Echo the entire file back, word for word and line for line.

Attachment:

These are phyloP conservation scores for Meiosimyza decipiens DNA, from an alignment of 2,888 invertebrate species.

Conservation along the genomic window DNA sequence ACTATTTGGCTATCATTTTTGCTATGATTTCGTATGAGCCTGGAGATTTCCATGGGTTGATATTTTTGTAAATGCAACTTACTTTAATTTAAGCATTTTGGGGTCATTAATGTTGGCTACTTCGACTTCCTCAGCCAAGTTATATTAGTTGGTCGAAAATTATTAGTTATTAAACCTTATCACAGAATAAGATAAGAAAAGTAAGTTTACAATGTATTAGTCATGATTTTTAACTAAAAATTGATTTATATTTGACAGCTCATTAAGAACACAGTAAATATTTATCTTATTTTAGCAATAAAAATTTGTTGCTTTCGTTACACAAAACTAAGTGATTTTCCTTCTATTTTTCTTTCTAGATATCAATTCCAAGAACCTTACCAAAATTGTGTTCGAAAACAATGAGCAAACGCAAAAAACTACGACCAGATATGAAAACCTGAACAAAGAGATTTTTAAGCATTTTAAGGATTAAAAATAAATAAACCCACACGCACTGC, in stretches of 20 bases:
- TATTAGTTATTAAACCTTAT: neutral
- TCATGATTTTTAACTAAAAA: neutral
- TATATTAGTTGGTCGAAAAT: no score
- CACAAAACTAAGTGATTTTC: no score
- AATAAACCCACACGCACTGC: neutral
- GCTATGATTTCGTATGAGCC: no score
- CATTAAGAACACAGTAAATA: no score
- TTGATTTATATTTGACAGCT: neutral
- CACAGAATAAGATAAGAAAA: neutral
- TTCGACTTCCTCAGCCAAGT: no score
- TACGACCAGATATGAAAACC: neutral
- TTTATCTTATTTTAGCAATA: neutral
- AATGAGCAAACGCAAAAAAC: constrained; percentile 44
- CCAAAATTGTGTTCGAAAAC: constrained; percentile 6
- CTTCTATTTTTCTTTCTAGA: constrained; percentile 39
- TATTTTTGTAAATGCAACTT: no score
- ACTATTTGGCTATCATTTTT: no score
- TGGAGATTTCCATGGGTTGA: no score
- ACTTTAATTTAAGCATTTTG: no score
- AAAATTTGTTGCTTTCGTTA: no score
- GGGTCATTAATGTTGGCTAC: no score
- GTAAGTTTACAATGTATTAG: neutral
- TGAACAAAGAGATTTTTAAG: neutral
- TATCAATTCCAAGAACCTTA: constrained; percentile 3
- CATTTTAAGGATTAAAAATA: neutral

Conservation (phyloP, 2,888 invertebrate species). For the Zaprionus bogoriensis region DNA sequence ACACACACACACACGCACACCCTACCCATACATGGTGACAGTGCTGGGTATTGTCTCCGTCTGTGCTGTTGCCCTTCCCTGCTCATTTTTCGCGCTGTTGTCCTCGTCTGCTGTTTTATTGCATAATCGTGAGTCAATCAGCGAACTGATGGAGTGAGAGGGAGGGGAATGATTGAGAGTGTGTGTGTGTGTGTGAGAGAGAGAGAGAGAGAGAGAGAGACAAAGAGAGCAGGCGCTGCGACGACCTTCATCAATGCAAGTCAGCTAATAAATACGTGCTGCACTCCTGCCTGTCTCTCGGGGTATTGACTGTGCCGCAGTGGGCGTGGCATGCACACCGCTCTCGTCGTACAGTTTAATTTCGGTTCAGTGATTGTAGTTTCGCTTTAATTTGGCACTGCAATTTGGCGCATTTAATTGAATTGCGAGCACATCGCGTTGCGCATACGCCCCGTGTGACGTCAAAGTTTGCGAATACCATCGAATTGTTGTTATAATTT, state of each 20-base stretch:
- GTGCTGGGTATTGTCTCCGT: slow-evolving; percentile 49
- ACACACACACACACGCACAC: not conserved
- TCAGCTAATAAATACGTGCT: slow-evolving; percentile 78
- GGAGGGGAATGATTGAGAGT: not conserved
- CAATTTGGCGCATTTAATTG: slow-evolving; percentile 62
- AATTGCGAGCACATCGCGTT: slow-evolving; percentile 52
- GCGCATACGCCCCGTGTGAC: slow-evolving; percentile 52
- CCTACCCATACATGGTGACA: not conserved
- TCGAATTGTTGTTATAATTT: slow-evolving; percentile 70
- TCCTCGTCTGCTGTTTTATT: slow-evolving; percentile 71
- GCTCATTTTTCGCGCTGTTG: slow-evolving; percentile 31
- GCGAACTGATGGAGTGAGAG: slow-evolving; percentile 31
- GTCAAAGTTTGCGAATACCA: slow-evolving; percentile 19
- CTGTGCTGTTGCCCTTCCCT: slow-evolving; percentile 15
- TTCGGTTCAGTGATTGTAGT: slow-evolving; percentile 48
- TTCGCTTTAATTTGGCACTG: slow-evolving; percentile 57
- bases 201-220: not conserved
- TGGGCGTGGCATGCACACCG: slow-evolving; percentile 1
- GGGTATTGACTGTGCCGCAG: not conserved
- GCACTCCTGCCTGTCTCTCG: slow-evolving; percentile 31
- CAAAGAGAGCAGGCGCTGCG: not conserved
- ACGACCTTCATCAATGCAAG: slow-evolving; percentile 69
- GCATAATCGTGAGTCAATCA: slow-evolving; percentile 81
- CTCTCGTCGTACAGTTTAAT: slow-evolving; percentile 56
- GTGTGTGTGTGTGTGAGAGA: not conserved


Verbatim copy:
These are phyloP conservation scores for Meiosimyza decipiens DNA, from an alignment of 2,888 invertebrate species.

Conservation along the genomic window DNA sequence ACTATTTGGCTATCATTTTTGCTATGATTTCGTATGAGCCTGGAGATTTCCATGGGTTGATATTTTTGTAAATGCAACTTACTTTAATTTAAGCATTTTGGGGTCATTAATGTTGGCTACTTCGACTTCCTCAGCCAAGTTATATTAGTTGGTCGAAAATTATTAGTTATTAAACCTTATCACAGAATAAGATAAGAAAAGTAAGTTTACAATGTATTAGTCATGATTTTTAACTAAAAATTGATTTATATTTGACAGCTCATTAAGAACACAGTAAATATTTATCTTATTTTAGCAATAAAAATTTGTTGCTTTCGTTACACAAAACTAAGTGATTTTCCTTCTATTTTTCTTTCTAGATATCAATTCCAAGAACCTTACCAAAATTGTGTTCGAAAACAATGAGCAAACGCAAAAAACTACGACCAGATATGAAAACCTGAACAAAGAGATTTTTAAGCATTTTAAGGATTAAAAATAAATAAACCCACACGCACTGC, in stretches of 20 bases:
- TATTAGTTATTAAACCTTAT: neutral
- TCATGATTTTTAACTAAAAA: neutral
- TATATTAGTTGGTCGAAAAT: no score
- CACAAAACTAAGTGATTTTC: no score
- AATAAACCCACACGCACTGC: neutral
- GCTATGATTTCGTATGAGCC: no score
- CATTAAGAACACAGTAAATA: no score
- TTGATTTATATTTGACAGCT: neutral
- CACAGAATAAGATAAGAAAA: neutral
- TTCGACTTCCTCAGCCAAGT: no score
- TACGACCAGATATGAAAACC: neutral
- TTTATCTTATTTTAGCAATA: neutral
- AATGAGCAAACGCAAAAAAC: constrained; percentile 44
- CCAAAATTGTGTTCGAAAAC: constrained; percentile 6
- CTTCTATTTTTCTTTCTAGA: constrained; percentile 39
- TATTTTTGTAAATGCAACTT: no score
- ACTATTTGGCTATCATTTTT: no score
- TGGAGATTTCCATGGGTTGA: no score
- ACTTTAATTTAAGCATTTTG: no score
- AAAATTTGTTGCTTTCGTTA: no score
- GGGTCATTAATGTTGGCTAC: no score
- GTAAGTTTACAATGTATTAG: neutral
- TGAACAAAGAGATTTTTAAG: neutral
- TATCAATTCCAAGAACCTTA: constrained; percentile 3
- CATTTTAAGGATTAAAAATA: neutral

Conservation (phyloP, 2,888 invertebrate species). For the Zaprionus bogoriensis region DNA sequence ACACACACACACACGCACACCCTACCCATACATGGTGACAGTGCTGGGTATTGTCTCCGTCTGTGCTGTTGCCCTTCCCTGCTCATTTTTCGCGCTGTTGTCCTCGTCTGCTGTTTTATTGCATAATCGTGAGTCAATCAGCGAACTGATGGAGTGAGAGGGAGGGGAATGATTGAGAGTGTGTGTGTGTGTGTGAGAGAGAGAGAGAGAGAGAGAGAGACAAAGAGAGCAGGCGCTGCGACGACCTTCATCAATGCAAGTCAGCTAATAAATACGTGCTGCACTCCTGCCTGTCTCTCGGGGTATTGACTGTGCCGCAGTGGGCGTGGCATGCACACCGCTCTCGTCGTACAGTTTAATTTCGGTTCAGTGATTGTAGTTTCGCTTTAATTTGGCACTGCAATTTGGCGCATTTAATTGAATTGCGAGCACATCGCGTTGCGCATACGCCCCGTGTGACGTCAAAGTTTGCGAATACCATCGAATTGTTGTTATAATTT, state of each 20-base stretch:
- GTGCTGGGTATTGTCTCCGT: slow-evolving; percentile 49
- ACACACACACACACGCACAC: not conserved
- TCAGCTAATAAATACGTGCT: slow-evolving; percentile 78
- GGAGGGGAATGATTGAGAGT: not conserved
- CAATTTGGCGCATTTAATTG: slow-evolving; percentile 62
- AATTGCGAGCACATCGCGTT: slow-evolving; percentile 52
- GCGCATACGCCCCGTGTGAC: slow-evolving; percentile 52
- CCTACCCATACATGGTGACA: not conserved
- TCGAATTGTTGTTATAATTT: slow-evolving; percentile 70
- TCCTCGTCTGCTGTTTTATT: slow-evolving; percentile 71
- GCTCATTTTTCGCGCTGTTG: slow-evolving; percentile 31
- GCGAACTGATGGAGTGAGAG: slow-evolving; percentile 31
- GTCAAAGTTTGCGAATACCA: slow-evolving; percentile 19
- CTGTGCTGTTGCCCTTCCCT: slow-evolving; percentile 15
- TTCGGTTCAGTGATTGTAGT: slow-evolving; percentile 48
- TTCGCTTTAATTTGGCACTG: slow-evolving; percentile 57
- bases 201-220: not conserved
- TGGGCGTGGCATGCACACCG: slow-evolving; percentile 1
- GGGTATTGACTGTGCCGCAG: not conserved
- GCACTCCTGCCTGTCTCTCG: slow-evolving; percentile 31
- CAAAGAGAGCAGGCGCTGCG: not conserved
- ACGACCTTCATCAATGCAAG: slow-evolving; percentile 69
- GCATAATCGTGAGTCAATCA: slow-evolving; percentile 81
- CTCTCGTCGTACAGTTTAAT: slow-evolving; percentile 56
- GTGTGTGTGTGTGTGAGAGA: not conserved